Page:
You remind me of a conversation I was having with a Swiss computer guru this weekend. He was recounting how for his masters he was studying neural networks and he was required to take some wetwork neurology classes over in the biology campus. He related a story about a study where kittens were raised in environments where they painted black vertical lines on all the white walls. Eventually they introduced a vertical pole in the center of the environment and the cats literally couldn’t see the pole, they would run right into time and time again. Their brains had literally edited out the anything vertical from their perceptions. Sort of like how your steady diet of extremist partisan information has literally modified your brain to not see the truth (if it would in any way be good fer them libs).

  51. NorthernLite Says:

    shcb, I hope you’re just being a smart ass when you say his skin colour is no big deal. Obviously the election of a black president in a country that only 40 years ago treated blacks like… well you know what you did. If you don’t think that’s a historic achievement in your country’s history than I don’t think you’re half the patriot you wish you are.

    Then again, sometimes I forget that you listen to that Limbaugh guy. Listening to drug addicts is almost never a good idea and ca really dumb a person down.

    Enk, yes I read that story this morning (it made the news up here). Like I told shcb and my American cousins on the weekend, there’s more rationing taking place in America’s hc system then there ever will be in ours. Yes, I’ve converted some family members by showing them the facts (gasp!). Stories like that child’s’, and even the term “pre-existing condition”, simply solidify my position.

  52. shcb Says:

    NL, Electing him was historic, I just don’t think it was all that much of an accomplishment. Electing a black president 40 years ago would have been. Electing a woman will be historic, electing someone from whatever state hasn’t had a president (gotta be a few) would be historic, but not much of an accomplishment.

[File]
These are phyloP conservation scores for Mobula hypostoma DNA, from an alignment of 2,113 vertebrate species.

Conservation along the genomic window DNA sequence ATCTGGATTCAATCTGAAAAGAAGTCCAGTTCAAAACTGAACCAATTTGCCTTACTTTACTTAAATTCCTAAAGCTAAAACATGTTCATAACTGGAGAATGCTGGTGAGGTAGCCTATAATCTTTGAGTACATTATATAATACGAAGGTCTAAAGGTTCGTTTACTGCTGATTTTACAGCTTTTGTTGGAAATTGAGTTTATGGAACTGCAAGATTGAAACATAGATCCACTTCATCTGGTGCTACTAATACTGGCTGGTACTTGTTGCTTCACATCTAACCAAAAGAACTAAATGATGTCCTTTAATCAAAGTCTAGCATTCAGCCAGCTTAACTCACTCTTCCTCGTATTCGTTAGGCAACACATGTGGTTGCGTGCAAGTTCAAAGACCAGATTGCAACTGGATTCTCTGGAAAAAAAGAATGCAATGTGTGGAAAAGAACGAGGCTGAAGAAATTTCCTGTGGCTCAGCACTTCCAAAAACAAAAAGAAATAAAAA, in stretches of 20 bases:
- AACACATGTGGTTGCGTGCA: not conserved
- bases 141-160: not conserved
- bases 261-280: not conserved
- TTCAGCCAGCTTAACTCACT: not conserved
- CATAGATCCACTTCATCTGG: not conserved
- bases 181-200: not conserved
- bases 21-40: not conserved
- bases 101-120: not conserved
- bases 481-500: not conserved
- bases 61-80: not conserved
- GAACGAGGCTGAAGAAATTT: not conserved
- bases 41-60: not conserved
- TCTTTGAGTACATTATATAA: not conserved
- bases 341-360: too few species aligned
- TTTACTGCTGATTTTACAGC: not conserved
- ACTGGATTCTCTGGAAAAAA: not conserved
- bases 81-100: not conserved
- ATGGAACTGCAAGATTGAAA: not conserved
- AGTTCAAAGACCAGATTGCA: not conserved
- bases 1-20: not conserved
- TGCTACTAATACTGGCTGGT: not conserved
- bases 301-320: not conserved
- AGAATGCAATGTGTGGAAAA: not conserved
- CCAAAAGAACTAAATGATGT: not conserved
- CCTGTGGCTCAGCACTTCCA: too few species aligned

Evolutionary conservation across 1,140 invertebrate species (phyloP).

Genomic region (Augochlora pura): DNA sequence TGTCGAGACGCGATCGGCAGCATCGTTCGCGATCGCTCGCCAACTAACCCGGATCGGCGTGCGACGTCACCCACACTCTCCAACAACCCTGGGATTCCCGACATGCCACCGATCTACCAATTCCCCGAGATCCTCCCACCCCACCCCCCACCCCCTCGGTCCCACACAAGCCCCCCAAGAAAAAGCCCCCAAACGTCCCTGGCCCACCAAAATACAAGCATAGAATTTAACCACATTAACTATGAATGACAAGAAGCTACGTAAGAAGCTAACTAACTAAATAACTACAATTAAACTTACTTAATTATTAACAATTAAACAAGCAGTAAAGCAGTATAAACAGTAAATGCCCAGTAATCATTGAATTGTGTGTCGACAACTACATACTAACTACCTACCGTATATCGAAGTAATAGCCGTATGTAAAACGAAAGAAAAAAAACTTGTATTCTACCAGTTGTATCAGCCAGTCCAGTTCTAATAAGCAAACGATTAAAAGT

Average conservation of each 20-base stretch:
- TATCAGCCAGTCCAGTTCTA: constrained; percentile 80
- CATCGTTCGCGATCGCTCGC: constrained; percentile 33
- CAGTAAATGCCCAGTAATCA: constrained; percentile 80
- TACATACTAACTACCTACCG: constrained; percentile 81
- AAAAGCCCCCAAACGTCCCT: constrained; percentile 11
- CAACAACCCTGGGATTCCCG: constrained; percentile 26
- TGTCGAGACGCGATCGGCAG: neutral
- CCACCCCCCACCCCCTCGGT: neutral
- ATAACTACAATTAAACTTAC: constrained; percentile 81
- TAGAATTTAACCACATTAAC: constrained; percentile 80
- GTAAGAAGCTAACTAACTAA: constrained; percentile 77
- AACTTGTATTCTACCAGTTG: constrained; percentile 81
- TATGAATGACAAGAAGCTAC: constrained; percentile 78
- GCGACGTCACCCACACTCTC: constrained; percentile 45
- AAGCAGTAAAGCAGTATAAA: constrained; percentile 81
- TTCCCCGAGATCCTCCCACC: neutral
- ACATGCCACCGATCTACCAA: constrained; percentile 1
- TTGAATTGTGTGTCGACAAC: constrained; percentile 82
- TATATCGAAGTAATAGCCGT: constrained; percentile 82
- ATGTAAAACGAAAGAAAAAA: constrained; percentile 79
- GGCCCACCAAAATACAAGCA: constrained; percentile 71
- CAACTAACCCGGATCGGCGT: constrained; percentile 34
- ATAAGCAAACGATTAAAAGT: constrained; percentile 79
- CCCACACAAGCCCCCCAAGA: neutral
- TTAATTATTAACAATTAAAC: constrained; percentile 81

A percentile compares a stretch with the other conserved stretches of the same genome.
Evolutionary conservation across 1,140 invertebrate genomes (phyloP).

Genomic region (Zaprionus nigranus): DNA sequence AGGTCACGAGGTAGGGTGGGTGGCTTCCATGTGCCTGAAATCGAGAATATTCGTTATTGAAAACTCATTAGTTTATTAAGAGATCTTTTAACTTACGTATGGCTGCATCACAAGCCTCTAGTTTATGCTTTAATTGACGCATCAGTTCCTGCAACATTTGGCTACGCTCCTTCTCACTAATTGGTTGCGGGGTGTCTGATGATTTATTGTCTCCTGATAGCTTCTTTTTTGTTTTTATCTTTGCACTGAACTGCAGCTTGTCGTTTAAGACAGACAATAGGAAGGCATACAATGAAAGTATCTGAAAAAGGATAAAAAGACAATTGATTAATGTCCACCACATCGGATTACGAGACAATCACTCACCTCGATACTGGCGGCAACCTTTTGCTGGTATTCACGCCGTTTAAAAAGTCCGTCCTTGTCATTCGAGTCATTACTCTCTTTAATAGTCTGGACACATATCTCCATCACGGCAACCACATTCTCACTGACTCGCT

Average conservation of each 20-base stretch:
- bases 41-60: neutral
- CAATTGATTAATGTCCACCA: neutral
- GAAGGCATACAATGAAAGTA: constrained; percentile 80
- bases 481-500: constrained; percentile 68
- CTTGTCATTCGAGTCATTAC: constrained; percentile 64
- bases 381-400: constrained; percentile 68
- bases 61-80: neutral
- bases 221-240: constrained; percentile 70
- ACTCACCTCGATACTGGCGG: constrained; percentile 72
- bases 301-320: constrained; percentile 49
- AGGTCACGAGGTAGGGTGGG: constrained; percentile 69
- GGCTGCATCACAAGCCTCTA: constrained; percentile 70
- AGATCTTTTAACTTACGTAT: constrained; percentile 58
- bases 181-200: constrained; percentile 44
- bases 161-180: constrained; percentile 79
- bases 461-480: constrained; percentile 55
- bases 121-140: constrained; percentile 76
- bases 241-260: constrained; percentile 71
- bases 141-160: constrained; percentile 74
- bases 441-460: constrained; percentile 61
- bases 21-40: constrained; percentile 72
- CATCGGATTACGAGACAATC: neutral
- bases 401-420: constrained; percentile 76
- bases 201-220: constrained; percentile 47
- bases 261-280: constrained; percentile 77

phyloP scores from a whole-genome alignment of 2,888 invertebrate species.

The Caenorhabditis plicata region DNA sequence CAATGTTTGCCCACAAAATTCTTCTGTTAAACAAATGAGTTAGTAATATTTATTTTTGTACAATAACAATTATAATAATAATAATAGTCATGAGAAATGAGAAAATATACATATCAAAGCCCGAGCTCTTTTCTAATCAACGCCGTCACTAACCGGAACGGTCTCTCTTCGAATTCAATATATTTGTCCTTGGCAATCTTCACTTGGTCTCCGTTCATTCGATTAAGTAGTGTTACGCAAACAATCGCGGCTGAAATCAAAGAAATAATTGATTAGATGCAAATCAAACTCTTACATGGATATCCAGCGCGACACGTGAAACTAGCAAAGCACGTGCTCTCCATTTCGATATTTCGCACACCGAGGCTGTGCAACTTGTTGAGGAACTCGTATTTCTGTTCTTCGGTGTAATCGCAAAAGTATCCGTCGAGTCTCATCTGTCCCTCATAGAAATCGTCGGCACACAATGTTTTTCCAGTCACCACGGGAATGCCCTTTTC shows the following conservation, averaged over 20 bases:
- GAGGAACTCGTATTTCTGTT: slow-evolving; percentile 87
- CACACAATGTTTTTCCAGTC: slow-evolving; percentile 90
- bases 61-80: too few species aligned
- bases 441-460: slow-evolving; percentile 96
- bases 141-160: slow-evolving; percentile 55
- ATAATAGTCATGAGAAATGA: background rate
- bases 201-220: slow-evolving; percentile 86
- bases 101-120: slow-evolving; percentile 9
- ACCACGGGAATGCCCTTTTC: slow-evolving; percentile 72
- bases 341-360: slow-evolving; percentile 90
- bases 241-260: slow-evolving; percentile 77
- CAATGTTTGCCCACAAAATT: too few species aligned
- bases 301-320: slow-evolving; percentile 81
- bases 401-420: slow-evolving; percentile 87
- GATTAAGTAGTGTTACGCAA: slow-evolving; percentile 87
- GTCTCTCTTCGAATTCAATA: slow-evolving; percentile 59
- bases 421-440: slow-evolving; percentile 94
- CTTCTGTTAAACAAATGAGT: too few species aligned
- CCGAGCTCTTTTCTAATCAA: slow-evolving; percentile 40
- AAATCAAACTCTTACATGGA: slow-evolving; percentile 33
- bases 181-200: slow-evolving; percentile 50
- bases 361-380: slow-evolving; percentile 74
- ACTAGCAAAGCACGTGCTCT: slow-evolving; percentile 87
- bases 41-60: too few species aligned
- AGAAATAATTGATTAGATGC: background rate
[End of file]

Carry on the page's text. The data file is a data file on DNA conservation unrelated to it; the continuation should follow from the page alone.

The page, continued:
Smith, there you go again sounding like Enky, my point was that liberals voted for him because of what they hoped someone like him might do because he said he might do it, not because he had done anything that would make someone believe he could actually do it. And now they are giving him an award for his saying he wants to do it, hells bells, give one of those puppies to every politician in the world! Did you see the AP piece today on the Nobel committee defending themselves? They said he had done a lot (kind of what Enky is saying above) he had convinced people all over the world he was going to do something, so now it is official, saying is doing. That was from one of the three that would talk about it, the other two wouldn’t talk.

    I’m going to give all you guys a million bucks each, go buy something expensive, the check’s in the mail. Now can I have my generosity award?

  53. NorthernLite Says:

    I dunno, I still think inspiring billions of people from all over the world that we can do better, we can work together on common challenges, that we can live in peace if we all try hard enough is quite the achievement and very worthy of a peace prize.

    Jealousy can be an ugly thing.

  54. Smith Says:


    If he doesn’t do anything, you’ll whine that he has no accomplishments. If he does something, you’ll whine that he is a socialist/fascist/commie/Nazi. Is there really any point?

  55. shcb Says:

    Sure there is a point, the Nobel people aren’t going to give the award for anything I want, I realize that, but give it to him after he has actually done something, or nothing if that gives the results the Nobel people find important. But wait until you can point to something concrete. If the proper way to end Islamic terrorism is to leave them alone, and the Nobel people think that is important then pull everything Western out and leave them alone (doing nothing). If it works and they suddenly love us, give him the prize. If the proper way is to do a bunch of humanitarian stuff or it is to bomb the hell out of them (doing something) and that works, fine give him the award. Awards like this should be for doing something, I understand some things never really have a conclusion but you should actually be able to point to tangible progress. Sure the Europeans think he’s great but the Arabs haven’t shown they are willing to be peaceful, because he hasn’t done anything, for peace to happen both sides have to come to some sort of agreement.

  56. shcb Says: